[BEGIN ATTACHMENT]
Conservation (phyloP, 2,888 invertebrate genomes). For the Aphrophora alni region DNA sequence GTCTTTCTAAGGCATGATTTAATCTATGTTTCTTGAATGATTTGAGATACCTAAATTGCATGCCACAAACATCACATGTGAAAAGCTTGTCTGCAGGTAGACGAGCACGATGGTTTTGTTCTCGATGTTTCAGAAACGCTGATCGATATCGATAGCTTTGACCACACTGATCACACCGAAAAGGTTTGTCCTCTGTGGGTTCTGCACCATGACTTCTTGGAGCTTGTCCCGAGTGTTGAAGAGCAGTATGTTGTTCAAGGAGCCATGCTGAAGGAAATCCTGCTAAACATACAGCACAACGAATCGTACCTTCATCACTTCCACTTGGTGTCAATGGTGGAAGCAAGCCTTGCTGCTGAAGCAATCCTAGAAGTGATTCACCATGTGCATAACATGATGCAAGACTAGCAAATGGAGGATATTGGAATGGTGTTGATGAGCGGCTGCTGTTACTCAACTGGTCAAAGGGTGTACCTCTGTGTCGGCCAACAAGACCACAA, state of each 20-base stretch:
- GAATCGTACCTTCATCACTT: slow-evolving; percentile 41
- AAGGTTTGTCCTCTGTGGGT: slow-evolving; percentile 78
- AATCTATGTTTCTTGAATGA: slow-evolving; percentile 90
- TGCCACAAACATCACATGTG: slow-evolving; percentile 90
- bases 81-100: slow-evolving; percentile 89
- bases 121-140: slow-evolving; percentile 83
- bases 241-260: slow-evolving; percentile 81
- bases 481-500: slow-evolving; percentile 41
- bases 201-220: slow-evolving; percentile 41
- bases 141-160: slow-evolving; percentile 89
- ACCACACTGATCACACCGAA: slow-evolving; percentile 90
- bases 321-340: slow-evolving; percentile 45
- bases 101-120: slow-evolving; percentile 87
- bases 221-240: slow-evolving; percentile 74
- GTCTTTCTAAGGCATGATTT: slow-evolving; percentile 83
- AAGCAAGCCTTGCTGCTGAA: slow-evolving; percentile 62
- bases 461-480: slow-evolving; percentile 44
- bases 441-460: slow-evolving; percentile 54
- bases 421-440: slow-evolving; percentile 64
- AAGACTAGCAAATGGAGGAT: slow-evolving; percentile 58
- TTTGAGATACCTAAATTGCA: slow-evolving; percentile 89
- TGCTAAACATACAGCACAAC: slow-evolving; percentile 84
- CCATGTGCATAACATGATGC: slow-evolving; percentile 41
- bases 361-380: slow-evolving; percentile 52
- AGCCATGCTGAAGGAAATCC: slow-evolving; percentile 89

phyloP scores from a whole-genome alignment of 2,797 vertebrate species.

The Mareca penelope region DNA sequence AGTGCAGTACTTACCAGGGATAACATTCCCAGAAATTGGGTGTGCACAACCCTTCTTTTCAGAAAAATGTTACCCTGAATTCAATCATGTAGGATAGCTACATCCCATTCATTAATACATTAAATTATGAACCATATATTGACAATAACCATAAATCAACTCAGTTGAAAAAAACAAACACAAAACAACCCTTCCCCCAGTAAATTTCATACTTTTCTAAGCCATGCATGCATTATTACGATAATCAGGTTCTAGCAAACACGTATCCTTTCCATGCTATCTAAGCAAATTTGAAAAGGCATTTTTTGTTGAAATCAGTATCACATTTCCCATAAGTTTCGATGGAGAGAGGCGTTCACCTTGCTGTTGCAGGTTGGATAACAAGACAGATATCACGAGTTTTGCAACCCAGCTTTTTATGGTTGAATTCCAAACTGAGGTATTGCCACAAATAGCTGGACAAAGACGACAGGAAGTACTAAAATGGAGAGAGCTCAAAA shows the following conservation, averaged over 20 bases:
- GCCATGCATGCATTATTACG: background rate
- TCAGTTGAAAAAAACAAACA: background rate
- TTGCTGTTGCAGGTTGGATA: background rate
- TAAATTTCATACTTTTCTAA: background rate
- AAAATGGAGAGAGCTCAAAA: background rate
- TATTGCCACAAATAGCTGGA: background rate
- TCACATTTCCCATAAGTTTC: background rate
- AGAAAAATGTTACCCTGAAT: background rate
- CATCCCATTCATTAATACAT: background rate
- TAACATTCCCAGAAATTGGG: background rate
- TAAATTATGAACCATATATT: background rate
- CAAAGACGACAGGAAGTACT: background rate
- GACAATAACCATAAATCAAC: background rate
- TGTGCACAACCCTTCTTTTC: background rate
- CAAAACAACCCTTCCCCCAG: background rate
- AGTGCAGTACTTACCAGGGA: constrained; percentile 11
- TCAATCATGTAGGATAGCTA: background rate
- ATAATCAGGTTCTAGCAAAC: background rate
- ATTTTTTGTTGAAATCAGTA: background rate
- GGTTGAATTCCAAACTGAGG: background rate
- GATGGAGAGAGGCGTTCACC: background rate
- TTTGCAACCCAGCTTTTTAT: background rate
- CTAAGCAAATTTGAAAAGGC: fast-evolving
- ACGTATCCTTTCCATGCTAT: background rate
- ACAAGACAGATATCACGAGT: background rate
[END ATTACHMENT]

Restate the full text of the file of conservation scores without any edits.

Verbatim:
Conservation (phyloP, 2,888 invertebrate genomes). For the Aphrophora alni region DNA sequence GTCTTTCTAAGGCATGATTTAATCTATGTTTCTTGAATGATTTGAGATACCTAAATTGCATGCCACAAACATCACATGTGAAAAGCTTGTCTGCAGGTAGACGAGCACGATGGTTTTGTTCTCGATGTTTCAGAAACGCTGATCGATATCGATAGCTTTGACCACACTGATCACACCGAAAAGGTTTGTCCTCTGTGGGTTCTGCACCATGACTTCTTGGAGCTTGTCCCGAGTGTTGAAGAGCAGTATGTTGTTCAAGGAGCCATGCTGAAGGAAATCCTGCTAAACATACAGCACAACGAATCGTACCTTCATCACTTCCACTTGGTGTCAATGGTGGAAGCAAGCCTTGCTGCTGAAGCAATCCTAGAAGTGATTCACCATGTGCATAACATGATGCAAGACTAGCAAATGGAGGATATTGGAATGGTGTTGATGAGCGGCTGCTGTTACTCAACTGGTCAAAGGGTGTACCTCTGTGTCGGCCAACAAGACCACAA, state of each 20-base stretch:
- GAATCGTACCTTCATCACTT: slow-evolving; percentile 41
- AAGGTTTGTCCTCTGTGGGT: slow-evolving; percentile 78
- AATCTATGTTTCTTGAATGA: slow-evolving; percentile 90
- TGCCACAAACATCACATGTG: slow-evolving; percentile 90
- bases 81-100: slow-evolving; percentile 89
- bases 121-140: slow-evolving; percentile 83
- bases 241-260: slow-evolving; percentile 81
- bases 481-500: slow-evolving; percentile 41
- bases 201-220: slow-evolving; percentile 41
- bases 141-160: slow-evolving; percentile 89
- ACCACACTGATCACACCGAA: slow-evolving; percentile 90
- bases 321-340: slow-evolving; percentile 45
- bases 101-120: slow-evolving; percentile 87
- bases 221-240: slow-evolving; percentile 74
- GTCTTTCTAAGGCATGATTT: slow-evolving; percentile 83
- AAGCAAGCCTTGCTGCTGAA: slow-evolving; percentile 62
- bases 461-480: slow-evolving; percentile 44
- bases 441-460: slow-evolving; percentile 54
- bases 421-440: slow-evolving; percentile 64
- AAGACTAGCAAATGGAGGAT: slow-evolving; percentile 58
- TTTGAGATACCTAAATTGCA: slow-evolving; percentile 89
- TGCTAAACATACAGCACAAC: slow-evolving; percentile 84
- CCATGTGCATAACATGATGC: slow-evolving; percentile 41
- bases 361-380: slow-evolving; percentile 52
- AGCCATGCTGAAGGAAATCC: slow-evolving; percentile 89

phyloP scores from a whole-genome alignment of 2,797 vertebrate species.

The Mareca penelope region DNA sequence AGTGCAGTACTTACCAGGGATAACATTCCCAGAAATTGGGTGTGCACAACCCTTCTTTTCAGAAAAATGTTACCCTGAATTCAATCATGTAGGATAGCTACATCCCATTCATTAATACATTAAATTATGAACCATATATTGACAATAACCATAAATCAACTCAGTTGAAAAAAACAAACACAAAACAACCCTTCCCCCAGTAAATTTCATACTTTTCTAAGCCATGCATGCATTATTACGATAATCAGGTTCTAGCAAACACGTATCCTTTCCATGCTATCTAAGCAAATTTGAAAAGGCATTTTTTGTTGAAATCAGTATCACATTTCCCATAAGTTTCGATGGAGAGAGGCGTTCACCTTGCTGTTGCAGGTTGGATAACAAGACAGATATCACGAGTTTTGCAACCCAGCTTTTTATGGTTGAATTCCAAACTGAGGTATTGCCACAAATAGCTGGACAAAGACGACAGGAAGTACTAAAATGGAGAGAGCTCAAAA shows the following conservation, averaged over 20 bases:
- GCCATGCATGCATTATTACG: background rate
- TCAGTTGAAAAAAACAAACA: background rate
- TTGCTGTTGCAGGTTGGATA: background rate
- TAAATTTCATACTTTTCTAA: background rate
- AAAATGGAGAGAGCTCAAAA: background rate
- TATTGCCACAAATAGCTGGA: background rate
- TCACATTTCCCATAAGTTTC: background rate
- AGAAAAATGTTACCCTGAAT: background rate
- CATCCCATTCATTAATACAT: background rate
- TAACATTCCCAGAAATTGGG: background rate
- TAAATTATGAACCATATATT: background rate
- CAAAGACGACAGGAAGTACT: background rate
- GACAATAACCATAAATCAAC: background rate
- TGTGCACAACCCTTCTTTTC: background rate
- CAAAACAACCCTTCCCCCAG: background rate
- AGTGCAGTACTTACCAGGGA: constrained; percentile 11
- TCAATCATGTAGGATAGCTA: background rate
- ATAATCAGGTTCTAGCAAAC: background rate
- ATTTTTTGTTGAAATCAGTA: background rate
- GGTTGAATTCCAAACTGAGG: background rate
- GATGGAGAGAGGCGTTCACC: background rate
- TTTGCAACCCAGCTTTTTAT: background rate
- CTAAGCAAATTTGAAAAGGC: fast-evolving
- ACGTATCCTTTCCATGCTAT: background rate
- ACAAGACAGATATCACGAGT: background rate